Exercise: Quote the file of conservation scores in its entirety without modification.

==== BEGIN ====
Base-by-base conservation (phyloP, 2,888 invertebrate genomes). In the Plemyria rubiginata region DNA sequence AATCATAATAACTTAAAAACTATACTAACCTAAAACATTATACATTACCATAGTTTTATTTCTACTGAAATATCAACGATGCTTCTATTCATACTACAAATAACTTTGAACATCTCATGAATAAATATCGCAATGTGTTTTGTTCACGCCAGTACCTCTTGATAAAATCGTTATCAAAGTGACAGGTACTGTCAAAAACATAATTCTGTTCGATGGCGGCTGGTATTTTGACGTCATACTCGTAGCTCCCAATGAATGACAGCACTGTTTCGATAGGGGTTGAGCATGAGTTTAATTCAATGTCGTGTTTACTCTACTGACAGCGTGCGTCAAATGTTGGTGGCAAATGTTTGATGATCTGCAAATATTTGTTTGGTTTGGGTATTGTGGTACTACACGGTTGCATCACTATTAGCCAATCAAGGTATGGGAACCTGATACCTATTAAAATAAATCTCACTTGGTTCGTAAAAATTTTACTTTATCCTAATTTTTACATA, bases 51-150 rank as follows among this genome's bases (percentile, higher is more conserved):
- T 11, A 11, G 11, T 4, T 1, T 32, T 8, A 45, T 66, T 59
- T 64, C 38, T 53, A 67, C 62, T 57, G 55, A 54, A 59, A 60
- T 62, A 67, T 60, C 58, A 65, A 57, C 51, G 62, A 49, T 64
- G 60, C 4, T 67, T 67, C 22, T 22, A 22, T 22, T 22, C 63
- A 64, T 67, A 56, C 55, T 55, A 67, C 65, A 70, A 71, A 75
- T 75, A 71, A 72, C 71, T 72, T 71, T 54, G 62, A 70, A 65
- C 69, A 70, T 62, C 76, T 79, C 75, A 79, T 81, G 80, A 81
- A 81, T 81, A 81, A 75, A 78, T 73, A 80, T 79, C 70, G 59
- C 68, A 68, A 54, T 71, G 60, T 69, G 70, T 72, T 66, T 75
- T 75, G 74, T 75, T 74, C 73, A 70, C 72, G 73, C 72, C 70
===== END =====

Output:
Base-by-base conservation (phyloP, 2,888 invertebrate genomes). In the Plemyria rubiginata region DNA sequence AATCATAATAACTTAAAAACTATACTAACCTAAAACATTATACATTACCATAGTTTTATTTCTACTGAAATATCAACGATGCTTCTATTCATACTACAAATAACTTTGAACATCTCATGAATAAATATCGCAATGTGTTTTGTTCACGCCAGTACCTCTTGATAAAATCGTTATCAAAGTGACAGGTACTGTCAAAAACATAATTCTGTTCGATGGCGGCTGGTATTTTGACGTCATACTCGTAGCTCCCAATGAATGACAGCACTGTTTCGATAGGGGTTGAGCATGAGTTTAATTCAATGTCGTGTTTACTCTACTGACAGCGTGCGTCAAATGTTGGTGGCAAATGTTTGATGATCTGCAAATATTTGTTTGGTTTGGGTATTGTGGTACTACACGGTTGCATCACTATTAGCCAATCAAGGTATGGGAACCTGATACCTATTAAAATAAATCTCACTTGGTTCGTAAAAATTTTACTTTATCCTAATTTTTACATA, bases 51-150 rank as follows among this genome's bases (percentile, higher is more conserved):
- T 11, A 11, G 11, T 4, T 1, T 32, T 8, A 45, T 66, T 59
- T 64, C 38, T 53, A 67, C 62, T 57, G 55, A 54, A 59, A 60
- T 62, A 67, T 60, C 58, A 65, A 57, C 51, G 62, A 49, T 64
- G 60, C 4, T 67, T 67, C 22, T 22, A 22, T 22, T 22, C 63
- A 64, T 67, A 56, C 55, T 55, A 67, C 65, A 70, A 71, A 75
- T 75, A 71, A 72, C 71, T 72, T 71, T 54, G 62, A 70, A 65
- C 69, A 70, T 62, C 76, T 79, C 75, A 79, T 81, G 80, A 81
- A 81, T 81, A 81, A 75, A 78, T 73, A 80, T 79, C 70, G 59
- C 68, A 68, A 54, T 71, G 60, T 69, G 70, T 72, T 66, T 75
- T 75, G 74, T 75, T 74, C 73, A 70, C 72, G 73, C 72, C 70